Turning photos into powerful messages, Owens Daniels is using photography and digital art to make a statement about relevant social issues of the moment.
Originally from Richmond, Virginia, Daniels considers himself a “hybrid North Carolinian.” A retired military veteran, Daniels got his start in photography at the U.S. Army Photographic School of Cartography. He is also a graduate of Virginia State University and Central Texas College.
While Daniels currently works and resides in Winston Salem, he believes Durham has had a special place in his artistic journey. He enjoys shooting street photography in the city, and his sister-in-law currently resides here.
“I am in Durham pretty often,” Daniels said. “I think it is an interesting city, and I love how it has developed.”
Durham has had a special impact on him as an artist. Daniels finds the city inspiring and says he loves how it is making art available for people in a way it hasn’t been before.
“There are a lot of things going on in Durham,” Daniels said. “They have made the downtown area easy and accessible. There is a certain energy going on with the arts and innovation.”
Daniels has an art studio where he completes his work, but his ideal creating space is in the streets. He takes any chance he can to be out in the city socializing and learning more about the people he comes into contact with.
“Everyone has a story to tell, both young and old,” Daniels said. “As a storyteller, I am able to take that story about your character, personality, environment and your culture and give it a visual voice.”
Daniels believes that using people as subject matter forces people to look into the eyes of another human and fill in the lines for themselves. The viewers are able to form a story in their head about who this person could be, and that is the power of Daniels’ storytelling.
Daniels said: “A defining moment for me came when I first discovered that photography can be more than just photos. I realized that I could take the work I already produced and give it another life. ‘America Wants’ is one of those moments.”
Daniels was selected by the Durham Arts Council to display his work in his first solo show entitled “America Wants.” This gallery centers on the premise of expectations in America. Each piece begs the question: What does America want?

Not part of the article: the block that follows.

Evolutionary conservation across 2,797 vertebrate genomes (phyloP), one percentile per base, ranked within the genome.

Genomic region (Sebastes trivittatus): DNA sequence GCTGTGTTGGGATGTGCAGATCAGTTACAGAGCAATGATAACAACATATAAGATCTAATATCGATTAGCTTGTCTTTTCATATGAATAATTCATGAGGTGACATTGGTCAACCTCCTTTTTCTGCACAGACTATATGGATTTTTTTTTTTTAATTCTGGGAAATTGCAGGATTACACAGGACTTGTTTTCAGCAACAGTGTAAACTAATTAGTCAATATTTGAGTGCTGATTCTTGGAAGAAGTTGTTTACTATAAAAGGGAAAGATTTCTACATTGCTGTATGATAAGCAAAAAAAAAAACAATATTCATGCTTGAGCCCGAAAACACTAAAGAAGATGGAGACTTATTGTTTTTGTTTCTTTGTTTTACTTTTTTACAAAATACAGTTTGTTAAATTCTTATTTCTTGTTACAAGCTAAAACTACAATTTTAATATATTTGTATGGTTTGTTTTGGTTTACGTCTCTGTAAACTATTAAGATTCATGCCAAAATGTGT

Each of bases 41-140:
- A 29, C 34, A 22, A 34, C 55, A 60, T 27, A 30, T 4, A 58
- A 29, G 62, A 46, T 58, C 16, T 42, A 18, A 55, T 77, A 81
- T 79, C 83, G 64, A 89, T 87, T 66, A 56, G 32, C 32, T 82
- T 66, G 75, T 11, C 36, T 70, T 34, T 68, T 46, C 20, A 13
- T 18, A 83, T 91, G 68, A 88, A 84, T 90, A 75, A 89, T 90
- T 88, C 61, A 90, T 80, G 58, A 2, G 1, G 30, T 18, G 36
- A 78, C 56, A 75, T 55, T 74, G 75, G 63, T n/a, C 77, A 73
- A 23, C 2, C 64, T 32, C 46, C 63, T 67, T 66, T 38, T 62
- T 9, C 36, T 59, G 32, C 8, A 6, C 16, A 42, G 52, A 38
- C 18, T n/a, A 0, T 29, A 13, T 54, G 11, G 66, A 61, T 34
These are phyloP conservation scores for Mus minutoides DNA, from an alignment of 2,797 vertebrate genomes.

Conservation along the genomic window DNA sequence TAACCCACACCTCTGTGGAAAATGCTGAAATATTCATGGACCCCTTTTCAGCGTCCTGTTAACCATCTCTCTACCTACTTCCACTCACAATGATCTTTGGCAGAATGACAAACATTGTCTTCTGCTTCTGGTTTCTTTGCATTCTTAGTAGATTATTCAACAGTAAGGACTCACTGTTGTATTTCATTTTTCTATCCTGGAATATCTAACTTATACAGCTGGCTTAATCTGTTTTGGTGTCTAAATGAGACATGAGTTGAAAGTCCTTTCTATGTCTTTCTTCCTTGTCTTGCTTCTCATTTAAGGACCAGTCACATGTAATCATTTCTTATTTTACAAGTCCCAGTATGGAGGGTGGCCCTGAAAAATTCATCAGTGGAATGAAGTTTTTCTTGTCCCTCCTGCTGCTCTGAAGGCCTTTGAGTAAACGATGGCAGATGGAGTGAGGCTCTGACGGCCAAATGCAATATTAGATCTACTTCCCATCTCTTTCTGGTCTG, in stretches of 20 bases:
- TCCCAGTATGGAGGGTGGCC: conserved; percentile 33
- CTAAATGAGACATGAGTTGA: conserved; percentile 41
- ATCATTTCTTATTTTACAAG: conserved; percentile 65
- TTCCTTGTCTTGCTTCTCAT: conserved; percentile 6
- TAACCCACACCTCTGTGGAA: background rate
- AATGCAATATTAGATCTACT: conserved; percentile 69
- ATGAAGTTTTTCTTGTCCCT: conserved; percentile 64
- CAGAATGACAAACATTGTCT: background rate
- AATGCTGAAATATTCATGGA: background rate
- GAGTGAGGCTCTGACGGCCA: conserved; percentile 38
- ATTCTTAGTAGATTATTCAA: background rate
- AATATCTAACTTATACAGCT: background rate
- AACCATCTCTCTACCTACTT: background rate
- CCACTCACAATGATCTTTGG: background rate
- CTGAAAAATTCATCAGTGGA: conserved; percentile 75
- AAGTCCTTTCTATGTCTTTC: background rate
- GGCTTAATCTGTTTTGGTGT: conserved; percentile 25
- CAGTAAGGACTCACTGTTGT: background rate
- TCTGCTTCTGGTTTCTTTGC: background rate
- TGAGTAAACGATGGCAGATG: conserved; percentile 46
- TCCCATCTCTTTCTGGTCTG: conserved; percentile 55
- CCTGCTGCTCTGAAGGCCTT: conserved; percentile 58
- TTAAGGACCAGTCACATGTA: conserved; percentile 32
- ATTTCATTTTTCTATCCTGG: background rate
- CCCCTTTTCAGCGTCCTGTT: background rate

“I took each photo, and I confined myself to about eight words – each one starting out with a social issue that challenges our society today,” Daniels said in regard to his specific vision for this show.
Each piece in the “America Wants” gallery is a message about a specific social issue. Tackling issues like poverty, race, class, sexism and privilege, Daniels uses a multimedia style to create powerful messages through the use of words over photographs.
Daniels said: “I found that I am inspired by relevant social issues. My goal is to make those issues accessible, so I try to not be all in your face. I like to leave space between the subject matter and the viewer so they are able to make up their own minds.”
One of the pieces in the gallery depicts a young black woman and the words, “America wants blue eyes. Does she want me?” When asked about this specific piece, Daniels said the inspiration came from the evolving standard of beauty in America.
“This piece has to deal with beauty, and it has to deal with race,” Daniels said. “America wants blonde hair and blue eyes. This has been the standard of beauty around the world for most minorities. Whether you are Asian or African, it doesn’t matter; that has always been the standard.”
Daniels believes this is an important piece with a powerful message because this standard of beauty has segregated other races over history, and it has forced people of all ethnicities to conform to unrealistic expectations of beauty.
“You have entire tribes in Africa that are bleaching their skin and groups of people in America that straighten their hair, all to meet this standard,” Daniels said. He believes the real questions we should be asking are, “America wants blonde hair and blue eyes, but does it want me? Does it want me, the black person? Does it want me even though I’m not this way?”
In just eight short words, Daniels is able to convey the feelings of millions of people in a powerful way. He demands your attention by using the faces of real people with real stories to look you straight in the eye.
Daniels aims to use his camera to open the space between himself and his subject matter. Through his camera, he says he is able to see a world of interesting people, relationships, opportunities and experiences. He wants to use his art to tell those people’s stories.
Located in the Allenton gallery on the first floor of the Durham Arts Council. Daniels’ work will be on display until March 8, 2018. The Durham Arts Council building is located at 120 Morris Street in Durham, NC.
For more information on Owens Daniels and his work, you can visit his website.
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